Bhosphorous Tale

To be in Turkey is a wonderful experience

Nayeema Ahmad Mahjoor
Srinagar, Publish Date: Aug 16 2018 11:10PM | Updated Date: Aug 16 2018 11:10PM
Bhosphorous TaleFile Photo

The moment you step out of Ataturk International Airport in Istanbul, you find huge garlanded portraits of Rejip Tayyib Erdogan, thanking Turks for their tremendous support in electing him the President of Turkey this year. Next to garlanded portraits, many Turkish flags are flying high on every shop, Taxi or high rise buildings pervasive across the Bhosphorous. 

 Without the currency of Turkish Lira, one can survive on other currencies which are considered "mistresses" in their own dialects because trade, tourism or travel, all being done in every currency from dollar to Riyal to Lira,  thus a little comfort to visitors. Although, the exchange of currencies can be a bit tricky if one is not fully confident about the latest exchange rate across the global market. Otherwise, you can end up  paying fortune for a five minute taxi ride which happened to me when I paid $35 for ten minutes ride. I could see mischief in driver's blue eyes but couldn't argue in Turkish.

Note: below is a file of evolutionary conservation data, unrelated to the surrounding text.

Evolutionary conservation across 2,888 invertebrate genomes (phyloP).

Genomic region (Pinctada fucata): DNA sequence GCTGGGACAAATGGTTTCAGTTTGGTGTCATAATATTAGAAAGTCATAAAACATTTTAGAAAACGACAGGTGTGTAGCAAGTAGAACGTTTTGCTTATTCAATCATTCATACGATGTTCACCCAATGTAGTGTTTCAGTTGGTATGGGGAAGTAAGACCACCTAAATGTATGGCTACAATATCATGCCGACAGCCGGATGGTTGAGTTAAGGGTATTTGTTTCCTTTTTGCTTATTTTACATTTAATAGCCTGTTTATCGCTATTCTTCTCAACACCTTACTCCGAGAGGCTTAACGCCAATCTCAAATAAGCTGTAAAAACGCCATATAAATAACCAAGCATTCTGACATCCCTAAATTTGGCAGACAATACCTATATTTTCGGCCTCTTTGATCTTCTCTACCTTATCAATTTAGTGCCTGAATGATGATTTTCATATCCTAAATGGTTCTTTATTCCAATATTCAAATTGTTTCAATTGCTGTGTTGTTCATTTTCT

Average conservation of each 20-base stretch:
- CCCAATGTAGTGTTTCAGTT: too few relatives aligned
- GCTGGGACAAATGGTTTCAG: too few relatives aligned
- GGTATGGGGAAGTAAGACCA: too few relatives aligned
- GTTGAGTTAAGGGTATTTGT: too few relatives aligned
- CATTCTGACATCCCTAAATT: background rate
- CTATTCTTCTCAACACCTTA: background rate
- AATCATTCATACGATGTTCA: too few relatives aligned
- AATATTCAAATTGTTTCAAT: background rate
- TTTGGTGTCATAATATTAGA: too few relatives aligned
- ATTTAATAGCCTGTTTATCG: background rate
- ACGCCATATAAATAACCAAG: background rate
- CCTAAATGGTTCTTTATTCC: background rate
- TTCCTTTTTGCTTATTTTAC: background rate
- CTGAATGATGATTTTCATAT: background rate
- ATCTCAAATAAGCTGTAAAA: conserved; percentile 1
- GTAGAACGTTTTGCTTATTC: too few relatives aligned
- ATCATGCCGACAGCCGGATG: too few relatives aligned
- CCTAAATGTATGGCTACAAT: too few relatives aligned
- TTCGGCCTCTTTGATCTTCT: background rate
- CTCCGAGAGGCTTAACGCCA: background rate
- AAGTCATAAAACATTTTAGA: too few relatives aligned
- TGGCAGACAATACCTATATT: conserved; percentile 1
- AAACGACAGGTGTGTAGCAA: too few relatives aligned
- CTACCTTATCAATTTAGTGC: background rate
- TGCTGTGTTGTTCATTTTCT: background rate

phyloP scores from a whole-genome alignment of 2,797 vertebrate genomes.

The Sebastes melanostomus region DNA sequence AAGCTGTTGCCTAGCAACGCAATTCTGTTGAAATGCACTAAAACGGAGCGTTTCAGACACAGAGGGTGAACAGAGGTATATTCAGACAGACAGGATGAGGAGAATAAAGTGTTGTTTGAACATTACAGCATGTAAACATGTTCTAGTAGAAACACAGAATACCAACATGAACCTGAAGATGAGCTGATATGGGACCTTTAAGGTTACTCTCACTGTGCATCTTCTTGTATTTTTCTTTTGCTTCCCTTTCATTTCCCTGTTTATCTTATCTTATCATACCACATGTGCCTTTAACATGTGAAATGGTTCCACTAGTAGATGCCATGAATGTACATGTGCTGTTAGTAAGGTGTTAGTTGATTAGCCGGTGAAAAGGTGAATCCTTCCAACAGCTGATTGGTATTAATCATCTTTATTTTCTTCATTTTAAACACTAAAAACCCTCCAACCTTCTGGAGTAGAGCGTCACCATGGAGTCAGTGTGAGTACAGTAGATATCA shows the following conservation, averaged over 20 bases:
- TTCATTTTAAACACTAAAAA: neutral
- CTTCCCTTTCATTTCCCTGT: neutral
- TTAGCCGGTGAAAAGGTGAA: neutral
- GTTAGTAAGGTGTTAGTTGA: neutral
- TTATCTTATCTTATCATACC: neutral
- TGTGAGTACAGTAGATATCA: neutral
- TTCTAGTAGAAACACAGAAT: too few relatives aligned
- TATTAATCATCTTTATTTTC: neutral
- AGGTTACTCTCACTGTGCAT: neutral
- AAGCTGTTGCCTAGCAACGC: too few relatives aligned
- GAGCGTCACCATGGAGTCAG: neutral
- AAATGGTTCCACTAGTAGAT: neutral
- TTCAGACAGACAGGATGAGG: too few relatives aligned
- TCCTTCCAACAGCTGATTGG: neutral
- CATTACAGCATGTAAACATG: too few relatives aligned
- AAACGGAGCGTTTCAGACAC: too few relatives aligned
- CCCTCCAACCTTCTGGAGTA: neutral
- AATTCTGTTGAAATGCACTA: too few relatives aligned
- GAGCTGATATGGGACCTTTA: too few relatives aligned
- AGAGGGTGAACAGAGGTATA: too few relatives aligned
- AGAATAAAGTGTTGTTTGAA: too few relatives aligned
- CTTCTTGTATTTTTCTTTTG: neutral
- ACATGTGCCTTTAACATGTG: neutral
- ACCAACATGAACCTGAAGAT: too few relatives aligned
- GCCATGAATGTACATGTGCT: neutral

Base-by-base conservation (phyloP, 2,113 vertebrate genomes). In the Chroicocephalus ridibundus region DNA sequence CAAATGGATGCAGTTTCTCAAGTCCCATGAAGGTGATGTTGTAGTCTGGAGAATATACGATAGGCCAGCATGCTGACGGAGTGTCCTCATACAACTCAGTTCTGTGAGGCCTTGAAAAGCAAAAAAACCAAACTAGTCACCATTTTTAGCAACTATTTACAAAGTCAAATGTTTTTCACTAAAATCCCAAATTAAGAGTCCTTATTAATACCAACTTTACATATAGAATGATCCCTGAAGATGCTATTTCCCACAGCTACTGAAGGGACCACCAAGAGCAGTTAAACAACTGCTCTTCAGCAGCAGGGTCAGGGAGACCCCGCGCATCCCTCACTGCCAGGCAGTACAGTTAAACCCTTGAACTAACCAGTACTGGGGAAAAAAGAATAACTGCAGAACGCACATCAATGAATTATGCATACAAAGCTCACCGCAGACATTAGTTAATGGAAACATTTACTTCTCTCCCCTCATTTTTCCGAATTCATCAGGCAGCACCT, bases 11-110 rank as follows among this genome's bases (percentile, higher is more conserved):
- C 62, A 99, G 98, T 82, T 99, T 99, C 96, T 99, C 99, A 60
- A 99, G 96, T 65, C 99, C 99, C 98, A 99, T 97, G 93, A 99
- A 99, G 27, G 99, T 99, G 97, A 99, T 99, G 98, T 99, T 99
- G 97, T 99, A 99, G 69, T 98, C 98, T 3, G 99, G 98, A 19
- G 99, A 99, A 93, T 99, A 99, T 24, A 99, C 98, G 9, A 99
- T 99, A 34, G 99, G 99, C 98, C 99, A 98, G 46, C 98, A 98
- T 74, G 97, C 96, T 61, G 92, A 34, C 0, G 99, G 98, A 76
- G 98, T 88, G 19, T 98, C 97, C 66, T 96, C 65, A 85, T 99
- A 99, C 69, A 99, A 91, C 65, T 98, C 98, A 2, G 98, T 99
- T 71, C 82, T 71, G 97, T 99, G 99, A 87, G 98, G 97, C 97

One finds certainly in the dock if you do not speak or understand Turkish language which is a point of pride for every citizen and satisfies him with an inherent sense of identity but makes the life of the foreign visitor a bit difficult. No matter, how many times you try to make them aware of your helplessness of not understanding Turkish; they will keep on speaking long and long sentences that simply flies over the top of your head. However, my trick of sign language worked at times. When I made a sign of hunger, thirst, the Taxi would take me to Restaurant. Or the spot on the Turkish map, I would get taxi dropping me at the exact place. In one of the restaurants near Beshikatas, one of the waiters was luckily speaking English and to my question of why Turkish speak no English despite huge influx of foreign tourists, he said, " Turks have a strong pride of belonging to a great civilization and, language seems to have kept that spark alive with identity and culture, so they take it their basic duty to safeguard their language like they seem to safeguard the country by doing army training once they cross teenage". I couldn't talk more because the other guy sitting close to him was making me cough due to his non-stop Sheesha smoking, one of the pleasures of Turks.